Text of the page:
Wie gewohnt mit Werbung lesen
Nutzen Sie The Fort Worth Press mit personalisierter Werbung, Werbetracking, Nutzungsanalyse und externen Multimedia-Inhalten. Details zu Cookies und Verarbeitungszwecken sowie zu Ihrer jederzeitigen Widerrufsmöglichkeit finden Sie unten, im Cookie-Manager sowie in unserer Datenschutzerklärung.Deutsch
Read as usual with advertising
Lea como siempre con publicidad
Utilizar The Fort Worth Press con publicidad personalizada, seguimiento de anuncios, análisis de uso y contenido multimedia externo. Los detalles sobre las cookies y los propósitos de procesamiento, así como su opción de revocación en cualquier momento, se pueden encontrar a continuación, en el gestor de cookies, así como en nuestra política de privacidad.Español
Lire comme d'habitude avec de la publicité
Utilisez le The Fort Worth Press avec des publicités personnalisées, un suivi publicitaire, une analyse de l'utilisation et des contenus multimédias externes. Vous trouverez des détails sur les cookies et les objectifs de traitement ainsi que sur votre possibilité de révocation à tout moment ci-dessous, dans le gestionnaire de cookies ainsi que dans notre déclaration de protection des données.Français
Ler como de costume com publicidade
Utilizar o The Fort Worth Press com publicidade personalizada, rastreio de anúncios, análise de utilização e conteúdo multimédia externo. Detalhes sobre cookies e fins de processamento, bem como a sua opção de revogação em qualquer altura, podem ser encontrados abaixo, no Gestor de Cookies, bem como na nossa Política de Privacidade.Português
A military court in Burkina Faso on Wednesday handed down a life term to former president Blaise Compaore over the 1987 assassination of revolutionary leader Thomas Sankara.
Applause erupted in the courtroom as the long-awaited verdict was read out, bringing the curtain down on a case that has afflicted the impoverished and volatile state for 34 years.
The court also issued life terms to Hyacinthe Kafando, an officer suspected of having led the hit squad, and General Gilbert Diendere, an army commander at the time of the assassination, which coincided with a coup that brought Compaore to power.
Compaore, who lives in exile in Ivory Coast after being toppled by public protests in 2014, and Kafando, who has been on the run since 2016, were tried in absentia.
The six-month trial was avidly followed by many in the landlocked Sahel nation, for whom Sankara's bloody death remains a dark blot on the country's history.
A fiery Marxist-Leninist who blasted the West for neo-colonialism and hypocrisy, Sankara was shot dead on October 15 1987, little more than four years after coming to power as an army captain aged just 33.
He and 12 colleagues were killed by a hit squad at a meeting of the ruling National Revolutionary Council.
Discussing the leftwing icon's death was taboo throughout the 27-year reign of Compaore, Sankara's comrade-in-arms.
The court in the capital Ouagadougou found Compaore, Kafando and Diendere all guilty of harming state security.
- Grim details -
Compaore and Diendere were also found guilty of complicity in murder, and Kafando of murder.
Their sentences exceeded the request of military prosecutors.
They had sought 30 years for Compaore and Kafando and 20 years for Diendere, who is already serving a 20-year term over an attempted military coup in 2015.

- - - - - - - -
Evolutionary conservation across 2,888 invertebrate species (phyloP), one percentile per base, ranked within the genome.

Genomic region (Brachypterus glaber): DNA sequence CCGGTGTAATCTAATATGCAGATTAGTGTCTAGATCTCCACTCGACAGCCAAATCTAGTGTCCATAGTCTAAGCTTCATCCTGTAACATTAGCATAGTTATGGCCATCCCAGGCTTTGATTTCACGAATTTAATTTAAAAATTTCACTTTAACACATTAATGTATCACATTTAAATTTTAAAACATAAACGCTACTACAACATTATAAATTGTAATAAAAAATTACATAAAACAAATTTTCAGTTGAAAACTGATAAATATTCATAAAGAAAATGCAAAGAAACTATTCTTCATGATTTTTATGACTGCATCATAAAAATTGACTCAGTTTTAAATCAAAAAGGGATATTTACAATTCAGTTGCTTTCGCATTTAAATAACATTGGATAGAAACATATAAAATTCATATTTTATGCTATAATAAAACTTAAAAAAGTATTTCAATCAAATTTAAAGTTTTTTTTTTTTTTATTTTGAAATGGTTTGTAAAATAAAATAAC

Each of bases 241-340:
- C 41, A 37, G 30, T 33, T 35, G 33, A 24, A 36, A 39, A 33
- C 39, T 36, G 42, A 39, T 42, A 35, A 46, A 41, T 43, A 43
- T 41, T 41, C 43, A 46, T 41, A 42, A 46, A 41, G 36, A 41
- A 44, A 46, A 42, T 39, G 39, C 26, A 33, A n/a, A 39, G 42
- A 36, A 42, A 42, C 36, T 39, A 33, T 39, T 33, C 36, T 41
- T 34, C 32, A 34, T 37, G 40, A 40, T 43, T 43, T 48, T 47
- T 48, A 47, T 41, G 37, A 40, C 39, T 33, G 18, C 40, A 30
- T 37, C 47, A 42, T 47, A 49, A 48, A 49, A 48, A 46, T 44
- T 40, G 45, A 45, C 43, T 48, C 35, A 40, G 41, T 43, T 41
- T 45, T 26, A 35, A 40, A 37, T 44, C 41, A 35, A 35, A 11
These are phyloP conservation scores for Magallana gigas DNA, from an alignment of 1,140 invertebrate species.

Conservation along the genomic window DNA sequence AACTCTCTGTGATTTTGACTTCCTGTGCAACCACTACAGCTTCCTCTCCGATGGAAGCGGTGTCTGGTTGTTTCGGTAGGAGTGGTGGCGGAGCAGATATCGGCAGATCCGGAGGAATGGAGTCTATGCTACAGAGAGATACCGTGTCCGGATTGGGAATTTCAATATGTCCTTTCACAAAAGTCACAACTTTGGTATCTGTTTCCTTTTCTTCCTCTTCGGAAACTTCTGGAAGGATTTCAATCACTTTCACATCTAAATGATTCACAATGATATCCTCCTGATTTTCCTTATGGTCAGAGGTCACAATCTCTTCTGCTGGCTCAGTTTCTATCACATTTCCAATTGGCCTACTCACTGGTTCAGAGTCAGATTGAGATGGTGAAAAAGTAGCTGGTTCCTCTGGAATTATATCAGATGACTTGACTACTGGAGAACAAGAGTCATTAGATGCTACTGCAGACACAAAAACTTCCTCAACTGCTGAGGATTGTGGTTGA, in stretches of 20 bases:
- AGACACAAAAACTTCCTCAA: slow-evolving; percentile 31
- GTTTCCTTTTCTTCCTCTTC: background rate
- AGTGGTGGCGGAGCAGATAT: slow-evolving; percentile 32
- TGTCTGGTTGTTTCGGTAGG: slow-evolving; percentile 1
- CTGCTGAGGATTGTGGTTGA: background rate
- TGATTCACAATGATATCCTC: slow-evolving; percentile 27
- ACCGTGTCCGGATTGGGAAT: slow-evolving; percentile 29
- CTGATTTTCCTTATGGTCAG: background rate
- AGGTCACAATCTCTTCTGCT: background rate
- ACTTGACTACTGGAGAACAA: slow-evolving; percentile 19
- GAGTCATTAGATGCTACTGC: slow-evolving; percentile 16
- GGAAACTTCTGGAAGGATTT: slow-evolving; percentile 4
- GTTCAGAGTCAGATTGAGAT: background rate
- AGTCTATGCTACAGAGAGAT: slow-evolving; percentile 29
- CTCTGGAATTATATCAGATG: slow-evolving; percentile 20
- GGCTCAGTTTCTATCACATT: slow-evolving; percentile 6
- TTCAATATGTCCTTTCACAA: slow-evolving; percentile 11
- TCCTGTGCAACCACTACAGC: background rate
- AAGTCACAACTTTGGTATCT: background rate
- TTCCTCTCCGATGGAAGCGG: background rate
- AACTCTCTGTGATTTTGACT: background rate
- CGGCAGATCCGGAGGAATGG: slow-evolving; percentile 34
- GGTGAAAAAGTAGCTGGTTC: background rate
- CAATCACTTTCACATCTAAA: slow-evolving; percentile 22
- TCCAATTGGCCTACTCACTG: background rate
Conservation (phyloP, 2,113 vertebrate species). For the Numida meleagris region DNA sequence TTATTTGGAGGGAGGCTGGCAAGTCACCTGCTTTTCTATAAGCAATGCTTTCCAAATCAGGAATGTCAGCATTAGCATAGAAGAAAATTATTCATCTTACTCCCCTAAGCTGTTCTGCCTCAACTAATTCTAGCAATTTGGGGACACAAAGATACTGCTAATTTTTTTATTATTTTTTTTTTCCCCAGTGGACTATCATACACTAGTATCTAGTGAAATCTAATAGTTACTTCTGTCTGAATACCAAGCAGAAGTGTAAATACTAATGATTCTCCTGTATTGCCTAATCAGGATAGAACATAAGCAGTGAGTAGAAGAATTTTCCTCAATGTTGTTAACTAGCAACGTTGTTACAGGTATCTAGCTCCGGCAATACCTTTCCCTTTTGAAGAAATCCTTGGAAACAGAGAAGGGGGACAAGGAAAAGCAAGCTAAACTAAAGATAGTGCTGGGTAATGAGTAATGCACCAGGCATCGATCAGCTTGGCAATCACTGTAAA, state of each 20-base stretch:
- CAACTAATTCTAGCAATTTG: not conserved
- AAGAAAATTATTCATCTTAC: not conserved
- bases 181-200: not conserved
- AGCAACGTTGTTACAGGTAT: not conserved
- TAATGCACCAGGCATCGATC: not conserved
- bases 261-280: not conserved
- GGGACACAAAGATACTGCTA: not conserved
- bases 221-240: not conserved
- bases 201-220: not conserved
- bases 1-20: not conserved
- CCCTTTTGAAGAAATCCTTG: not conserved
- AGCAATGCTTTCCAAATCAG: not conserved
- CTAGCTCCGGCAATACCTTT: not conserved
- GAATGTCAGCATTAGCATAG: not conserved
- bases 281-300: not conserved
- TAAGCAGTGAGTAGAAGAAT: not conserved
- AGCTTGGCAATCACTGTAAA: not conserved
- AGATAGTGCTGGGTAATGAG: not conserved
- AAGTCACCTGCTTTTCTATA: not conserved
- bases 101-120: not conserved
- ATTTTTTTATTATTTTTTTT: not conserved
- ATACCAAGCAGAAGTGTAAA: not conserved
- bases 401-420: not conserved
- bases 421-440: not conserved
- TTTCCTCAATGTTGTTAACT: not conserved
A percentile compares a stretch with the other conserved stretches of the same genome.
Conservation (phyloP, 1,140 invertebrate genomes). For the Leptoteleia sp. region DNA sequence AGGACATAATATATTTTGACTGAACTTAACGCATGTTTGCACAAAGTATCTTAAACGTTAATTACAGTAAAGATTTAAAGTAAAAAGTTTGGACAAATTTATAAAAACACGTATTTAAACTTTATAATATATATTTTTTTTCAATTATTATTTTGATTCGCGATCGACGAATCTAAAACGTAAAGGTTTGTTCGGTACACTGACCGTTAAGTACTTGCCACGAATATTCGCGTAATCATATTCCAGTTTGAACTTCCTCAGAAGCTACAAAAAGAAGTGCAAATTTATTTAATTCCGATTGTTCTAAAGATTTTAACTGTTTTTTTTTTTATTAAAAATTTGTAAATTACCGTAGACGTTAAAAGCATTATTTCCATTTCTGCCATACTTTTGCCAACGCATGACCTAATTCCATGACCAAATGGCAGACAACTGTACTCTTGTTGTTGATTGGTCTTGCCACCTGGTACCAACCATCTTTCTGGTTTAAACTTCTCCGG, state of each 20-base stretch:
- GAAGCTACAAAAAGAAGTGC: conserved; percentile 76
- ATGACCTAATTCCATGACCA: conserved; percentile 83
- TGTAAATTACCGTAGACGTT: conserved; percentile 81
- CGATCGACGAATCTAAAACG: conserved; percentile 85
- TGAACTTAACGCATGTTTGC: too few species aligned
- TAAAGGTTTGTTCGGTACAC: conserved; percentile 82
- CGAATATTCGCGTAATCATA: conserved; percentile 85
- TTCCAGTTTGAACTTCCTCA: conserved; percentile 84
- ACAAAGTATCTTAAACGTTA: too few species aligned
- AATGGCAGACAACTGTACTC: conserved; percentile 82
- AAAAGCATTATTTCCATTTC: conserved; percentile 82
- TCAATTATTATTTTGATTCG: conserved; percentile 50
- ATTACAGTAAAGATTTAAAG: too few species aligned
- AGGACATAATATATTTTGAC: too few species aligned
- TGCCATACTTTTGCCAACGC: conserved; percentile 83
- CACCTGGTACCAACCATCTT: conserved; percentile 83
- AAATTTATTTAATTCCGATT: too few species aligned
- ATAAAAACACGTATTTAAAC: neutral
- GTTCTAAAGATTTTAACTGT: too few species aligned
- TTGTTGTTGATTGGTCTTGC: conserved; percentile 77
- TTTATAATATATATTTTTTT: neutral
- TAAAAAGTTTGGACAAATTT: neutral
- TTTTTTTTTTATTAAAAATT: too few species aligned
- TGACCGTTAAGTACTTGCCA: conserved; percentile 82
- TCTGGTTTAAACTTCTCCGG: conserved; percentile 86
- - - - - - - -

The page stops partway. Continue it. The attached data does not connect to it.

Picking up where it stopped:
Eight other accused were given jail terms ranging from three to 20 years, while three defendants were acquitted.
In its closing statement, the prosecution recounted in grim detail a plot to ambush Sankara and his closest followers.
Sankara headed to the National Revolutionary Council meeting for a rendezvous with death, for "his executioners were already there," it said.
After Sankara entered the meeting room, the hit squad burst in, killing his guards, the prosecution said.
"The squad then ordered president Sankara and his colleagues to leave the room. They would then be killed one by one."
Ballistics experts told the trial Sankara had been shot in the chest at least seven times by assassins using tracer rounds.
But the defendants said the victims died in a botched attempt to arrest Sankara after he and Compaore fell out over the direction the country's revolution was taking.
- Unstable country -
Compaore boycotted what his lawyers dismissed as a "political trial," while an attorney for Diendere said his client's life term was "excessive" given that he had attended the trial and contributed to proceedings, while the two other chief accused were absent.
Sankara's widow, Mariam Sankara, who attended the trial throughout, hailed the outcome.
"The judge has handed down his verdict in line with the law, and everyone appreciates this," she said.
"It is something that we had requested -- justice and truth," she said.
"Our goal was for the political violence we have in Burkina Faso to come to end. This verdict will give many people cause for thought."
One of the world's poorest countries, Burkina has a long history of political turmoil since it gained independence from France in 1960.
Reminders of that instability came during the trial, when proceedings were briefly suspended after a coup on January 24 that deposed the elected president, Roch Marc Christian Kabore.
Kabore was toppled by rebel officers angered over his failure to roll back a nearly seven-year-old jihadist insurgency.
The campaign has claimed some 2,000 lives and displaced some 1.8 million people.
The trial resumed after new military strongman Paul-Henri Sandaogo Damiba restored the constitution and swore an oath.